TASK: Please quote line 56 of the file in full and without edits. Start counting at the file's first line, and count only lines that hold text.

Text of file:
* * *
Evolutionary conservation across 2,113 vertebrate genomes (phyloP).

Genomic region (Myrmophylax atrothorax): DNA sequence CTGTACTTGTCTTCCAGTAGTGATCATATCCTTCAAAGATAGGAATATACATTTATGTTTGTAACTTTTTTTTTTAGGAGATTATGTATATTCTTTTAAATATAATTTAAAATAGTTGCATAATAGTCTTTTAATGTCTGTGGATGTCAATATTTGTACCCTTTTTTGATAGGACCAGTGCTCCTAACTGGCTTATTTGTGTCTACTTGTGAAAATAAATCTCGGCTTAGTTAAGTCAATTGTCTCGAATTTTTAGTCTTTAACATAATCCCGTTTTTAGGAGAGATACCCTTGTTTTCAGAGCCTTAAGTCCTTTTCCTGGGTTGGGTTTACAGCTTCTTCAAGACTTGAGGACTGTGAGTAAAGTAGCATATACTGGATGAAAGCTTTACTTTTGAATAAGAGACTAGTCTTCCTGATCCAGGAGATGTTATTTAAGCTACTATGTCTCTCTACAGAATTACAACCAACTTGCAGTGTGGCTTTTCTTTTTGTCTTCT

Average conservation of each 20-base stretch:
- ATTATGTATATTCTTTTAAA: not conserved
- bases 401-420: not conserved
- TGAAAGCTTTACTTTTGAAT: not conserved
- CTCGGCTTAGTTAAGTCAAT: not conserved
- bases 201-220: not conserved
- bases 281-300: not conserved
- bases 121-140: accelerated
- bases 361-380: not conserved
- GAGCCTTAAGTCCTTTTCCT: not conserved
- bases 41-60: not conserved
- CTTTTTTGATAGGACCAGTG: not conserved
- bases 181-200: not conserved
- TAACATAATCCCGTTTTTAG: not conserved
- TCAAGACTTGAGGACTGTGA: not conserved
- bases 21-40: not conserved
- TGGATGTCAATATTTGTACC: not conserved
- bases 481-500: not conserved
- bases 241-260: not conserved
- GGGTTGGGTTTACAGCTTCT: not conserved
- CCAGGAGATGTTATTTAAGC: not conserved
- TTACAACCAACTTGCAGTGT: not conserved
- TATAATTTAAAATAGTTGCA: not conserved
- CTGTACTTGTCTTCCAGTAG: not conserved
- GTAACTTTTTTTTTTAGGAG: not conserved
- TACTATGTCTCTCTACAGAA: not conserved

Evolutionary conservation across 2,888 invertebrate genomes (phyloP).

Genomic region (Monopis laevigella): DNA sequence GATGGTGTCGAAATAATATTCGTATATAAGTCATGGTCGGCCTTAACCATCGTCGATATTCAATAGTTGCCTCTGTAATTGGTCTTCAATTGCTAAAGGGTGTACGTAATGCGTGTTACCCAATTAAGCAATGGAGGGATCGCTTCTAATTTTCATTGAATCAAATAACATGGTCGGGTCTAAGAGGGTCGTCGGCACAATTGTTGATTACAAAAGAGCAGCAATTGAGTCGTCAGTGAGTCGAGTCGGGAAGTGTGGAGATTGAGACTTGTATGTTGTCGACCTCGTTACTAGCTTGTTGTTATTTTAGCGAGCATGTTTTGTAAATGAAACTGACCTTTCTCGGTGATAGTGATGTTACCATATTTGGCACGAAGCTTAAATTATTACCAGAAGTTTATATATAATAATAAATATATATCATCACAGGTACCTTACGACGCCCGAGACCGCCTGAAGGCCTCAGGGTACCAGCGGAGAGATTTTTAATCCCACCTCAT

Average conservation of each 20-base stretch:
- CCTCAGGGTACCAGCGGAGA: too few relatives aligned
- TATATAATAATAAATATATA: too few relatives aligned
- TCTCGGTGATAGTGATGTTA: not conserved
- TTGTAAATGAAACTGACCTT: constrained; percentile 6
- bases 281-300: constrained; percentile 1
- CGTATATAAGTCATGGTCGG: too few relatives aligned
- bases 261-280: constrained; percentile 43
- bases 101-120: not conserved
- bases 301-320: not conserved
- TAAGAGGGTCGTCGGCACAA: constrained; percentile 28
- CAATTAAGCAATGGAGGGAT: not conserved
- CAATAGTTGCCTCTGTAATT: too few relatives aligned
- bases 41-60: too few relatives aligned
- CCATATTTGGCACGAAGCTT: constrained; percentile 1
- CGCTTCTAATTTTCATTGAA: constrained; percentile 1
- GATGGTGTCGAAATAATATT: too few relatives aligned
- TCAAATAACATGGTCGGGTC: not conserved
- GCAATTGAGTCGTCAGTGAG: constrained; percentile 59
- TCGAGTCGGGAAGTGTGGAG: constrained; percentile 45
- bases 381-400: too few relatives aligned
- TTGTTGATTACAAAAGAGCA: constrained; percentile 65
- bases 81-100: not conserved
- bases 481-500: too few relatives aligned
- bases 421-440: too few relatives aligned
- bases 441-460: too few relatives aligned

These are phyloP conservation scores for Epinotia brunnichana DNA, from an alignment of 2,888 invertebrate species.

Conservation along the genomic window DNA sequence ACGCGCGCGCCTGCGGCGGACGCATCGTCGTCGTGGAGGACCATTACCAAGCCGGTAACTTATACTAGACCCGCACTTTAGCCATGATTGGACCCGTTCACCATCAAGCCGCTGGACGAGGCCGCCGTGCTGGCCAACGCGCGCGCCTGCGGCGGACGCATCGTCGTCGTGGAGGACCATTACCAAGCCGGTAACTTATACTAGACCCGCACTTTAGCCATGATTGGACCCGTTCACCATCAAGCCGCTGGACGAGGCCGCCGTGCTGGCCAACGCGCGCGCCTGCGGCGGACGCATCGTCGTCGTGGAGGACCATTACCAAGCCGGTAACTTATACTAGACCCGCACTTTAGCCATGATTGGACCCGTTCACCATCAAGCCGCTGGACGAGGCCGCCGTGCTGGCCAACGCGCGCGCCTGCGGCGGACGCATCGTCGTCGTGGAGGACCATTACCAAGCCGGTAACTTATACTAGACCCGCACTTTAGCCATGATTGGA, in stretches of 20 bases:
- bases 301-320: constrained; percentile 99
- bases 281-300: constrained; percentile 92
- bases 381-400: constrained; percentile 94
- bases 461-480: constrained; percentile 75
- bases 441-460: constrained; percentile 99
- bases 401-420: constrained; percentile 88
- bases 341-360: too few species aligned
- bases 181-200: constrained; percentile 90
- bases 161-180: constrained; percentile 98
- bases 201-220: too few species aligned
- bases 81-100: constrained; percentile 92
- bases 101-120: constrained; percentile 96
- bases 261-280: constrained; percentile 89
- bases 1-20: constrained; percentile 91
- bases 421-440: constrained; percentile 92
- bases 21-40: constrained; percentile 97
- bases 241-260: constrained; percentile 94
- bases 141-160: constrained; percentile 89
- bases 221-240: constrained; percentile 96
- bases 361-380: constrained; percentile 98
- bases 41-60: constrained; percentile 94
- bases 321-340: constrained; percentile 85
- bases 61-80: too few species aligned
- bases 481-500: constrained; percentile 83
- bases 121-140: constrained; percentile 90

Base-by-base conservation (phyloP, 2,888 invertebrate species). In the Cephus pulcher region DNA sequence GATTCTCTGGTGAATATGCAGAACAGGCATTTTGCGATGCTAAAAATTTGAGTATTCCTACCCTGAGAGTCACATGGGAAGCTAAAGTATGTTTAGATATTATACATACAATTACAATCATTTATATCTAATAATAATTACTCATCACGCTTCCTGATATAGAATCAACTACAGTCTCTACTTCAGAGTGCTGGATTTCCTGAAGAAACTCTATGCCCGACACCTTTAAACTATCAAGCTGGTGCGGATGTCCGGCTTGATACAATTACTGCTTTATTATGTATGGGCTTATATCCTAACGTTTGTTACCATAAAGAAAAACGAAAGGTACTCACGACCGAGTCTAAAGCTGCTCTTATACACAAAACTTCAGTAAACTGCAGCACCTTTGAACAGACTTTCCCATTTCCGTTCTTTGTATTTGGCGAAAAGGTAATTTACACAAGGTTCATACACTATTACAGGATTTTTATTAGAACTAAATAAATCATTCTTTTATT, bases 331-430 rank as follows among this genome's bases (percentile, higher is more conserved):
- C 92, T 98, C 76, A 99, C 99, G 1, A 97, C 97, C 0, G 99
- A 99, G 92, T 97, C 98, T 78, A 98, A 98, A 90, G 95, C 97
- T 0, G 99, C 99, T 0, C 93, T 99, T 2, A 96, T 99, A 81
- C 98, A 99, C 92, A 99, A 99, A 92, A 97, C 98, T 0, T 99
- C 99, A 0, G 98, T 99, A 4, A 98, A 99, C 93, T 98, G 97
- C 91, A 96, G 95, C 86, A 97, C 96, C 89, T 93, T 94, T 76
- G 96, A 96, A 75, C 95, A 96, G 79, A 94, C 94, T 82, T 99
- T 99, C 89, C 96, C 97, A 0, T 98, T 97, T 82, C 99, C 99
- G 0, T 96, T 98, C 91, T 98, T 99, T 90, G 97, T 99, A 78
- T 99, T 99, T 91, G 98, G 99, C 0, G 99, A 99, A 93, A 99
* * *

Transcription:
- bases 441-460: too few relatives aligned